Unfortunately Tolly, the farmer from South Oxfordshire, can’t feed the entire UK despite his impressive yields. Nor are perennial crops, that minimise soil damage, in commercial use yet, and the future technologies which could help are not available and could be monopolised by corporations. So what can we do? Whilst the article doesn’t discuss the standard organic model, organic farming’s ultimate goal of soil protection, nurture and the development of soil’s complex ecosystem fits far better with a sustainable future than conventional farming practices.

That’s all gravy if you can afford the ethics, but what if we can’t? The Soil Association has ‘Organic September’ where it encourages people to make one swap for the month and see if they can sustain it. We encourage that approach. Fresh organic produce can range between being as cheap as its conventional counterpart (if the supply chain is streamlined and minimally processed), to 100% more expensive, depending on the product and country of origin. However if you were to swap buying some fresh tomatoes to cook with, versus a tin of (in my opinion, excellent!) chopped or cherry tomatoes, that would be a far more cost effective switch, and whilst non organic pasta is dirt… no! I mean very! cheap, when a bag of organic wholewheat pasta works out at around 25p a portion, it might be a viable alternative for some. Waste is a big money drain too, so buying the correct amount of a loose product rather than a pre-pack of fresh mushrooms that you’re only going to use half of could equate to similar spends.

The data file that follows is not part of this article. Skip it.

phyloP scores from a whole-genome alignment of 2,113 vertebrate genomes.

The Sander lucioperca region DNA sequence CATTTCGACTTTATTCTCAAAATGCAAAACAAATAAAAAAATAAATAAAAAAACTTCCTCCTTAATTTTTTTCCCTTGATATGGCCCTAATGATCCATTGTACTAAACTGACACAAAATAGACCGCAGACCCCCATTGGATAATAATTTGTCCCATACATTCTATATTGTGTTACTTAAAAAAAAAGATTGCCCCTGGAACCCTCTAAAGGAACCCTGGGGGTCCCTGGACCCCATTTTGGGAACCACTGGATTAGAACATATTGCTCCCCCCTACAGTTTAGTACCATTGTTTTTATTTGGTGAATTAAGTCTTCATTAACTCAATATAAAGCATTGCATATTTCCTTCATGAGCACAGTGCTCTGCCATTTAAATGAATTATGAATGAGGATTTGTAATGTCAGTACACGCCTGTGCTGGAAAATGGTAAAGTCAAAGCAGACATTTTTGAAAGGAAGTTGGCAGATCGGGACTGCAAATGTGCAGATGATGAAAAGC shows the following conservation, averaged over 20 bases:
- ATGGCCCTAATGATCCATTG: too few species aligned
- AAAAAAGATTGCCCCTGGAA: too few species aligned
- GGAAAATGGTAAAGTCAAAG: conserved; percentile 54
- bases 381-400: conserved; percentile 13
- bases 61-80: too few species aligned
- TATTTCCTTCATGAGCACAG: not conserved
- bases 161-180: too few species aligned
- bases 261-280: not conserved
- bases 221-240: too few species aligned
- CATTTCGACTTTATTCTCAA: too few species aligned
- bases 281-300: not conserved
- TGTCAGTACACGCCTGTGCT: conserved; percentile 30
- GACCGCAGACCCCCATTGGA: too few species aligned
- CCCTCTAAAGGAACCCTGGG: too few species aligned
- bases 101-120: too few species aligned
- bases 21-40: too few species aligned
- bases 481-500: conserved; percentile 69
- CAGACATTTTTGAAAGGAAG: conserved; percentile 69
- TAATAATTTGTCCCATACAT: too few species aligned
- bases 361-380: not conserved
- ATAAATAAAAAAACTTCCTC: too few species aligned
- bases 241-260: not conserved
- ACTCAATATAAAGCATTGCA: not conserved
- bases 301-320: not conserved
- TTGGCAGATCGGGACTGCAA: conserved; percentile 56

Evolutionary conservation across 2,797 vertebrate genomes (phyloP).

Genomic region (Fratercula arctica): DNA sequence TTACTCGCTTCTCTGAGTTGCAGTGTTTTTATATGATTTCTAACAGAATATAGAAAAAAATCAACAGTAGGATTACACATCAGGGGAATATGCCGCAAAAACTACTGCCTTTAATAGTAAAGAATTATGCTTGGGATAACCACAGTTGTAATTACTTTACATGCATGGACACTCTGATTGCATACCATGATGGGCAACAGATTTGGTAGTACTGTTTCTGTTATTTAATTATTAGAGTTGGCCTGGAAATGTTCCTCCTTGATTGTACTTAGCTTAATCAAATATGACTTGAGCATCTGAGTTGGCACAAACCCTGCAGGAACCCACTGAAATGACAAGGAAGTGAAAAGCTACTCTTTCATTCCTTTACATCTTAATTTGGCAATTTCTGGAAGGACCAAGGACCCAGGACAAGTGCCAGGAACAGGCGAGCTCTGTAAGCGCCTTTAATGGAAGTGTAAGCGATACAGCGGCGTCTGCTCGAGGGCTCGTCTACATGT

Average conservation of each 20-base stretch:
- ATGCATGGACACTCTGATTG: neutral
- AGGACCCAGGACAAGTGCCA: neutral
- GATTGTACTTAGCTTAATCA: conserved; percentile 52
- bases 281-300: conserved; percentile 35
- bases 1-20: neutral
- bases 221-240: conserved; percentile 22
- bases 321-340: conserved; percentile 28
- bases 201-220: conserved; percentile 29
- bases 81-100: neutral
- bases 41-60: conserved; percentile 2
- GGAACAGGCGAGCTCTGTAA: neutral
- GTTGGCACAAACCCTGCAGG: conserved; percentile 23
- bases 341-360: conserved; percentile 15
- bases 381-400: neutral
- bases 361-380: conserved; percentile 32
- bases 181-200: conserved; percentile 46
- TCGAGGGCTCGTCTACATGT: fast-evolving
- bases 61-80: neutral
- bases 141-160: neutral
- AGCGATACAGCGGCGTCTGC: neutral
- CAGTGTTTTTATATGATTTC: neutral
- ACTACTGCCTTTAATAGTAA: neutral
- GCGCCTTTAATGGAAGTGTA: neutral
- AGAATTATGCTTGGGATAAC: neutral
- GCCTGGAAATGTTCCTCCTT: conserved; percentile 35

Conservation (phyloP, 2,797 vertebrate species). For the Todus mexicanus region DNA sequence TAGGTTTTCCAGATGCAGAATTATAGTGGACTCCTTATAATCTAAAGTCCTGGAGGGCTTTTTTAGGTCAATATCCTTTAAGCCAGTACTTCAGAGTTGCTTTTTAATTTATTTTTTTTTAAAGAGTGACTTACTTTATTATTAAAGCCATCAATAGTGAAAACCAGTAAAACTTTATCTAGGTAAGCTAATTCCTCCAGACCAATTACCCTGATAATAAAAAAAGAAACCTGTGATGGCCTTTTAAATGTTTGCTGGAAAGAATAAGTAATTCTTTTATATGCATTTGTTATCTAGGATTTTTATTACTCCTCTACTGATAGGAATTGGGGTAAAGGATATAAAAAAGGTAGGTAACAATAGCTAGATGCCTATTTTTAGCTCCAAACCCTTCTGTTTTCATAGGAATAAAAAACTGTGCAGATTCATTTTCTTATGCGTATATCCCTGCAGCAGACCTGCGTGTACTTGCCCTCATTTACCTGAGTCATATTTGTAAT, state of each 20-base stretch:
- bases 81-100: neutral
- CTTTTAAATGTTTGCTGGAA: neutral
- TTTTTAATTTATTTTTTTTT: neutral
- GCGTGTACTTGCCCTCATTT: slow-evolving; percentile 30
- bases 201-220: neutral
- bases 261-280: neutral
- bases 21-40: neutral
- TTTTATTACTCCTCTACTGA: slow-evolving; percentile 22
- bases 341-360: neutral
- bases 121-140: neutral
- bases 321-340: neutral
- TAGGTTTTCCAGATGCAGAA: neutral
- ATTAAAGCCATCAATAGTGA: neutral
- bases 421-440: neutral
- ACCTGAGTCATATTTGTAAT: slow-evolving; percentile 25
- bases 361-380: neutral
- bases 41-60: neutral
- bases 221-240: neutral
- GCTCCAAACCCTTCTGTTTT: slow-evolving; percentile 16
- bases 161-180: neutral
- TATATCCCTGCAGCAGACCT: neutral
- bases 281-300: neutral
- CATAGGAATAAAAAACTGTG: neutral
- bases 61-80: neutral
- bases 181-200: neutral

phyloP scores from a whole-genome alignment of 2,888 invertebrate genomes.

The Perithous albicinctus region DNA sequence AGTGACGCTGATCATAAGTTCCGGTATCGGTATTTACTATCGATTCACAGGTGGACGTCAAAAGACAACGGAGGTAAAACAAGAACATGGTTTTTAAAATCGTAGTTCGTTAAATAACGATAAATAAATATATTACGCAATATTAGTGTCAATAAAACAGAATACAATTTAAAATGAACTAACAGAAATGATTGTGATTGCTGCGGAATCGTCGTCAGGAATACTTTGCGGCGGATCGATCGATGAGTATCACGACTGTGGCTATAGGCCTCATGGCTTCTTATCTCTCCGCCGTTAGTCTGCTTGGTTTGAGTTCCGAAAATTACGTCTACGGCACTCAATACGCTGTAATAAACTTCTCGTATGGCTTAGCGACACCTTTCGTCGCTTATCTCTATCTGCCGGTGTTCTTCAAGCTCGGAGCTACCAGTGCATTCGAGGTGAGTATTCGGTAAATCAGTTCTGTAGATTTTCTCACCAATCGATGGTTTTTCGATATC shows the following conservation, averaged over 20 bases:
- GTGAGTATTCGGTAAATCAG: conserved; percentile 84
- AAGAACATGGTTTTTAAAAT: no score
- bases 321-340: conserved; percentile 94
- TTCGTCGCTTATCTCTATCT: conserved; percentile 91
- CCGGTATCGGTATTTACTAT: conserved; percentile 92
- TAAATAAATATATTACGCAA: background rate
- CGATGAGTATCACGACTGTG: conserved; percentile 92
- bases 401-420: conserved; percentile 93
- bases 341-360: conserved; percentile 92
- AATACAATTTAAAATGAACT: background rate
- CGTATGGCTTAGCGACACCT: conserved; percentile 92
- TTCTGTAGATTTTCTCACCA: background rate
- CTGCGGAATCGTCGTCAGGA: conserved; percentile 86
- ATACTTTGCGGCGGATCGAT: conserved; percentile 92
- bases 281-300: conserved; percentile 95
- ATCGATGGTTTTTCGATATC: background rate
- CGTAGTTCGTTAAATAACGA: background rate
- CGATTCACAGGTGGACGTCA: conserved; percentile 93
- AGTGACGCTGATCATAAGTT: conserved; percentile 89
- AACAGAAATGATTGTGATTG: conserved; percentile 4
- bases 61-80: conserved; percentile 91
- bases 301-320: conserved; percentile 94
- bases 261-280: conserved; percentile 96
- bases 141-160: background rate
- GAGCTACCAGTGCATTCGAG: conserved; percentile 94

Seasonality is also key. Our local growers are evangelical and do everything they can to make their produce as competitively priced, and therefore as accessible, as possible. If the season is at a lean point, as it is now, choosing the best value imports rather than the ‘usual’ shopping list could save you a lot. And never overlook the power of a dried lentil to bulk a meal AND boost its nutritional value, as legumes count as 1 of your 5 a day! Our shop has a fantastic section known as ‘Half Price Land’ where Organic slightly tired veggies come to reside whilst they wait to become your dinner! Having the non-Organic and Organic fresh produce sections side by side can help to show what the best value Organic products are. We’ve even had a number of Organic lines in both sections (English asparagus, anyone?) as they are cheaper than the conventional produce, largely thanks to allowing the wonky things in rather than only the uniform ones.

No matter what you choose to spend your money on, if you can only do one thing – if you have a bit of bare earth at home – go and plant something in it!